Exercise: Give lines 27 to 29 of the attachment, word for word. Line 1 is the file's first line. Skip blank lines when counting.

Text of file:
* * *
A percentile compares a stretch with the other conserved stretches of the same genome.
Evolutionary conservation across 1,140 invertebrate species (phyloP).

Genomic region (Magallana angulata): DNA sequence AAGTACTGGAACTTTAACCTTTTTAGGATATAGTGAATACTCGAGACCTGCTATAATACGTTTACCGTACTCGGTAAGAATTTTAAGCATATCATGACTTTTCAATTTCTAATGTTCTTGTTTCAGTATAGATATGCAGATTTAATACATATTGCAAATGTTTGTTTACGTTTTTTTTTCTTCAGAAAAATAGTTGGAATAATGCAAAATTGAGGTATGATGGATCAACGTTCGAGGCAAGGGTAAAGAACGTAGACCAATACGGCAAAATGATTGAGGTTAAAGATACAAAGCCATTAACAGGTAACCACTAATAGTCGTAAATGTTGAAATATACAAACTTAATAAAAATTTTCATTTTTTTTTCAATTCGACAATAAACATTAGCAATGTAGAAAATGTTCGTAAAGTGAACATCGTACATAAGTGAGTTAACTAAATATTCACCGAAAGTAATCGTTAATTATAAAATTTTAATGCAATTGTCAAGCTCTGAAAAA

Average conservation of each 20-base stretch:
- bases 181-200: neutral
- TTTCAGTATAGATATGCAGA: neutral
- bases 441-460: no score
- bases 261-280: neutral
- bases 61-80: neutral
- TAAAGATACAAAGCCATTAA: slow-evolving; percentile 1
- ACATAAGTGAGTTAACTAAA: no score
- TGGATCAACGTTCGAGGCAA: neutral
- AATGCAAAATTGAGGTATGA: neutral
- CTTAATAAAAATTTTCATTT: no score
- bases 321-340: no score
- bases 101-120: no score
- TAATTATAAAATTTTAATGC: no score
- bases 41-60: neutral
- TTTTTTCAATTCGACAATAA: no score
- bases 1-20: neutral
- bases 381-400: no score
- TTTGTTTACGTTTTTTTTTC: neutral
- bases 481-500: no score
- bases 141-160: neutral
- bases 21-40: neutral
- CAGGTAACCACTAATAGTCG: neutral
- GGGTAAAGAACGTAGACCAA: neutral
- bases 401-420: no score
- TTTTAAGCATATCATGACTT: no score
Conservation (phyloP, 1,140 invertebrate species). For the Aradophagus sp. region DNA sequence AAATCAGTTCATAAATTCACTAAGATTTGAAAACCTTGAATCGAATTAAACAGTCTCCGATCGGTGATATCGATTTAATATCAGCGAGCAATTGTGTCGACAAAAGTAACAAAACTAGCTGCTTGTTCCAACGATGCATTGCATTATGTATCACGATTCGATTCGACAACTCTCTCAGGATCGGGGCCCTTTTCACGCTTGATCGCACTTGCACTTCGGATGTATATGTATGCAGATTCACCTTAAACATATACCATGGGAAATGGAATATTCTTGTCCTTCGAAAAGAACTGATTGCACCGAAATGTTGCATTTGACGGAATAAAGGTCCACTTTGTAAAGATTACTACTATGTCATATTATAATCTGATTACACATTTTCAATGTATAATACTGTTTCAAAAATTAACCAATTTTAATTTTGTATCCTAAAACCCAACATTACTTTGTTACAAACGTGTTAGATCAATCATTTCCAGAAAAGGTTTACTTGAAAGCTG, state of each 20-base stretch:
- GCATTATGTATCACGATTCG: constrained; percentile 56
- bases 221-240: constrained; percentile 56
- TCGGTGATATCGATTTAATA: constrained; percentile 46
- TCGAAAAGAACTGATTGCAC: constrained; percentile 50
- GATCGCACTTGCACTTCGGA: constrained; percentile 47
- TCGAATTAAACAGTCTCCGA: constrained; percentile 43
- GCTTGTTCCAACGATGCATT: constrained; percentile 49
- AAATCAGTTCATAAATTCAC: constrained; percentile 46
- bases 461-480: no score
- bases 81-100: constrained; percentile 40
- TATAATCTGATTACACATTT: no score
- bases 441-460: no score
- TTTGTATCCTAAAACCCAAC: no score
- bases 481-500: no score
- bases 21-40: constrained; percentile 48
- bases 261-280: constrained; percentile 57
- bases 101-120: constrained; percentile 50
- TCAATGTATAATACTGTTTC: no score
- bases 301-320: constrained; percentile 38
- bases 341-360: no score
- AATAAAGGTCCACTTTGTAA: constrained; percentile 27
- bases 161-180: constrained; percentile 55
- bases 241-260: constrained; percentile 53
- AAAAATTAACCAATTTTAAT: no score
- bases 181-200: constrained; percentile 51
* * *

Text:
- GGGTAAAGAACGTAGACCAA: neutral
- bases 401-420: no score
- TTTTAAGCATATCATGACTT: no score